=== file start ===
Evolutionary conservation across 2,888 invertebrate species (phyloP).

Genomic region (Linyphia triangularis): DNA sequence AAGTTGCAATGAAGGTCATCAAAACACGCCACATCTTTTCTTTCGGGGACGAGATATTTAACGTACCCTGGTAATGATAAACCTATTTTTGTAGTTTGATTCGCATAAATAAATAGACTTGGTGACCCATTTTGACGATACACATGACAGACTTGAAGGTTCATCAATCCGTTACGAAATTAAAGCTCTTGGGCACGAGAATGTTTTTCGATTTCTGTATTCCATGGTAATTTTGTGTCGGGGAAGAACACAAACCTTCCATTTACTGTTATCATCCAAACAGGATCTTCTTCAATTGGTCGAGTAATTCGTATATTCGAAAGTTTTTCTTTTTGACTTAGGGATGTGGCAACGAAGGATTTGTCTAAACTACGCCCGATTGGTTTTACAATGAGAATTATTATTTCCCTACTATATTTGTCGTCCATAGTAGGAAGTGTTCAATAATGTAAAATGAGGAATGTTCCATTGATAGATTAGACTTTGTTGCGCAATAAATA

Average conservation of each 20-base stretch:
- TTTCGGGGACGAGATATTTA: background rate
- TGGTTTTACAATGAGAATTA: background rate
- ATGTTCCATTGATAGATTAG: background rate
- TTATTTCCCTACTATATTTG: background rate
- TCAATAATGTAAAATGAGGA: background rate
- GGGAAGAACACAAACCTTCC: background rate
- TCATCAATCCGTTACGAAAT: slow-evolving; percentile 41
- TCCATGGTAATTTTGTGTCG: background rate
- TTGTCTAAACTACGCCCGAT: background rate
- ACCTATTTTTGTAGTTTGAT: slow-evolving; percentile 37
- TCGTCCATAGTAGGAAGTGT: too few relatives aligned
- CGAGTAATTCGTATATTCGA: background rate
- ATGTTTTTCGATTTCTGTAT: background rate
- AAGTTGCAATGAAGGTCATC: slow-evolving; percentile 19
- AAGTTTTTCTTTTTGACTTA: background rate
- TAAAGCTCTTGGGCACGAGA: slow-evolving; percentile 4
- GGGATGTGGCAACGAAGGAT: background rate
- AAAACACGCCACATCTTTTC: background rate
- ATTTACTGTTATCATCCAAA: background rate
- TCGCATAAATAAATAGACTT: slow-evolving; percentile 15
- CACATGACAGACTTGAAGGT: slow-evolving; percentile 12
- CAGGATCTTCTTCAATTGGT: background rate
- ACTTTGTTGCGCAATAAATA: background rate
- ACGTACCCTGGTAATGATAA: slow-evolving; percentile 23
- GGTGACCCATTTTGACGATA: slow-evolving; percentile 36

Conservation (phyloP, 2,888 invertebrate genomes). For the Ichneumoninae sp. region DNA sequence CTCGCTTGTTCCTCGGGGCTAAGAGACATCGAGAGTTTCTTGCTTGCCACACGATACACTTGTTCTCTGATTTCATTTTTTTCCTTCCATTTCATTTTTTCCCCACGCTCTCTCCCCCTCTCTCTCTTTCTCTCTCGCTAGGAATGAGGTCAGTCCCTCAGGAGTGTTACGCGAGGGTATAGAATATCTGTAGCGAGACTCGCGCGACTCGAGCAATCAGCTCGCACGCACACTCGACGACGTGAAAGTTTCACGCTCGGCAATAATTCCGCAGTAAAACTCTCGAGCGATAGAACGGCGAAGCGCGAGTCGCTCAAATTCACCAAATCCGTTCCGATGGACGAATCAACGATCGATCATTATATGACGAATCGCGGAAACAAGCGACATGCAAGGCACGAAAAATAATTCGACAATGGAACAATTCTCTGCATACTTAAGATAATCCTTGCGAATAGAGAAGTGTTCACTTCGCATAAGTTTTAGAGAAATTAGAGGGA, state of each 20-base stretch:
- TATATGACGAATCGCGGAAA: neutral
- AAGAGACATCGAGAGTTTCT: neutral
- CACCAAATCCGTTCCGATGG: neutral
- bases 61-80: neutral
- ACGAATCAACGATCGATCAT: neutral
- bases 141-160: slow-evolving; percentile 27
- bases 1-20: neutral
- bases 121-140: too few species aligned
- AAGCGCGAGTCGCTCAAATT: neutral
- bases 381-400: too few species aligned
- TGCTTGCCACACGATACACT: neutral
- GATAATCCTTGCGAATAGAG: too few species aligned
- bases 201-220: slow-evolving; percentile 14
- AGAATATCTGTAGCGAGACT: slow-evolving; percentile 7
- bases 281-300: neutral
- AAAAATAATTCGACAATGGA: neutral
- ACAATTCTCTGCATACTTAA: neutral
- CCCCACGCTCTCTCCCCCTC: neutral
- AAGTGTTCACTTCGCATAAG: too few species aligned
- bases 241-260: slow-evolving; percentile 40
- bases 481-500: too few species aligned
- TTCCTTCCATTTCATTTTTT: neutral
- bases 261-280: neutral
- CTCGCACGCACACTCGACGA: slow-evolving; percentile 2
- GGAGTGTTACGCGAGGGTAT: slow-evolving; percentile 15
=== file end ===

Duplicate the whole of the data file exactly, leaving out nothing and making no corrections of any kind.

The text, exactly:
Evolutionary conservation across 2,888 invertebrate species (phyloP).

Genomic region (Linyphia triangularis): DNA sequence AAGTTGCAATGAAGGTCATCAAAACACGCCACATCTTTTCTTTCGGGGACGAGATATTTAACGTACCCTGGTAATGATAAACCTATTTTTGTAGTTTGATTCGCATAAATAAATAGACTTGGTGACCCATTTTGACGATACACATGACAGACTTGAAGGTTCATCAATCCGTTACGAAATTAAAGCTCTTGGGCACGAGAATGTTTTTCGATTTCTGTATTCCATGGTAATTTTGTGTCGGGGAAGAACACAAACCTTCCATTTACTGTTATCATCCAAACAGGATCTTCTTCAATTGGTCGAGTAATTCGTATATTCGAAAGTTTTTCTTTTTGACTTAGGGATGTGGCAACGAAGGATTTGTCTAAACTACGCCCGATTGGTTTTACAATGAGAATTATTATTTCCCTACTATATTTGTCGTCCATAGTAGGAAGTGTTCAATAATGTAAAATGAGGAATGTTCCATTGATAGATTAGACTTTGTTGCGCAATAAATA

Average conservation of each 20-base stretch:
- TTTCGGGGACGAGATATTTA: background rate
- TGGTTTTACAATGAGAATTA: background rate
- ATGTTCCATTGATAGATTAG: background rate
- TTATTTCCCTACTATATTTG: background rate
- TCAATAATGTAAAATGAGGA: background rate
- GGGAAGAACACAAACCTTCC: background rate
- TCATCAATCCGTTACGAAAT: slow-evolving; percentile 41
- TCCATGGTAATTTTGTGTCG: background rate
- TTGTCTAAACTACGCCCGAT: background rate
- ACCTATTTTTGTAGTTTGAT: slow-evolving; percentile 37
- TCGTCCATAGTAGGAAGTGT: too few relatives aligned
- CGAGTAATTCGTATATTCGA: background rate
- ATGTTTTTCGATTTCTGTAT: background rate
- AAGTTGCAATGAAGGTCATC: slow-evolving; percentile 19
- AAGTTTTTCTTTTTGACTTA: background rate
- TAAAGCTCTTGGGCACGAGA: slow-evolving; percentile 4
- GGGATGTGGCAACGAAGGAT: background rate
- AAAACACGCCACATCTTTTC: background rate
- ATTTACTGTTATCATCCAAA: background rate
- TCGCATAAATAAATAGACTT: slow-evolving; percentile 15
- CACATGACAGACTTGAAGGT: slow-evolving; percentile 12
- CAGGATCTTCTTCAATTGGT: background rate
- ACTTTGTTGCGCAATAAATA: background rate
- ACGTACCCTGGTAATGATAA: slow-evolving; percentile 23
- GGTGACCCATTTTGACGATA: slow-evolving; percentile 36

Conservation (phyloP, 2,888 invertebrate genomes). For the Ichneumoninae sp. region DNA sequence CTCGCTTGTTCCTCGGGGCTAAGAGACATCGAGAGTTTCTTGCTTGCCACACGATACACTTGTTCTCTGATTTCATTTTTTTCCTTCCATTTCATTTTTTCCCCACGCTCTCTCCCCCTCTCTCTCTTTCTCTCTCGCTAGGAATGAGGTCAGTCCCTCAGGAGTGTTACGCGAGGGTATAGAATATCTGTAGCGAGACTCGCGCGACTCGAGCAATCAGCTCGCACGCACACTCGACGACGTGAAAGTTTCACGCTCGGCAATAATTCCGCAGTAAAACTCTCGAGCGATAGAACGGCGAAGCGCGAGTCGCTCAAATTCACCAAATCCGTTCCGATGGACGAATCAACGATCGATCATTATATGACGAATCGCGGAAACAAGCGACATGCAAGGCACGAAAAATAATTCGACAATGGAACAATTCTCTGCATACTTAAGATAATCCTTGCGAATAGAGAAGTGTTCACTTCGCATAAGTTTTAGAGAAATTAGAGGGA, state of each 20-base stretch:
- TATATGACGAATCGCGGAAA: neutral
- AAGAGACATCGAGAGTTTCT: neutral
- CACCAAATCCGTTCCGATGG: neutral
- bases 61-80: neutral
- ACGAATCAACGATCGATCAT: neutral
- bases 141-160: slow-evolving; percentile 27
- bases 1-20: neutral
- bases 121-140: too few species aligned
- AAGCGCGAGTCGCTCAAATT: neutral
- bases 381-400: too few species aligned
- TGCTTGCCACACGATACACT: neutral
- GATAATCCTTGCGAATAGAG: too few species aligned
- bases 201-220: slow-evolving; percentile 14
- AGAATATCTGTAGCGAGACT: slow-evolving; percentile 7
- bases 281-300: neutral
- AAAAATAATTCGACAATGGA: neutral
- ACAATTCTCTGCATACTTAA: neutral
- CCCCACGCTCTCTCCCCCTC: neutral
- AAGTGTTCACTTCGCATAAG: too few species aligned
- bases 241-260: slow-evolving; percentile 40
- bases 481-500: too few species aligned
- TTCCTTCCATTTCATTTTTT: neutral
- bases 261-280: neutral
- CTCGCACGCACACTCGACGA: slow-evolving; percentile 2
- GGAGTGTTACGCGAGGGTAT: slow-evolving; percentile 15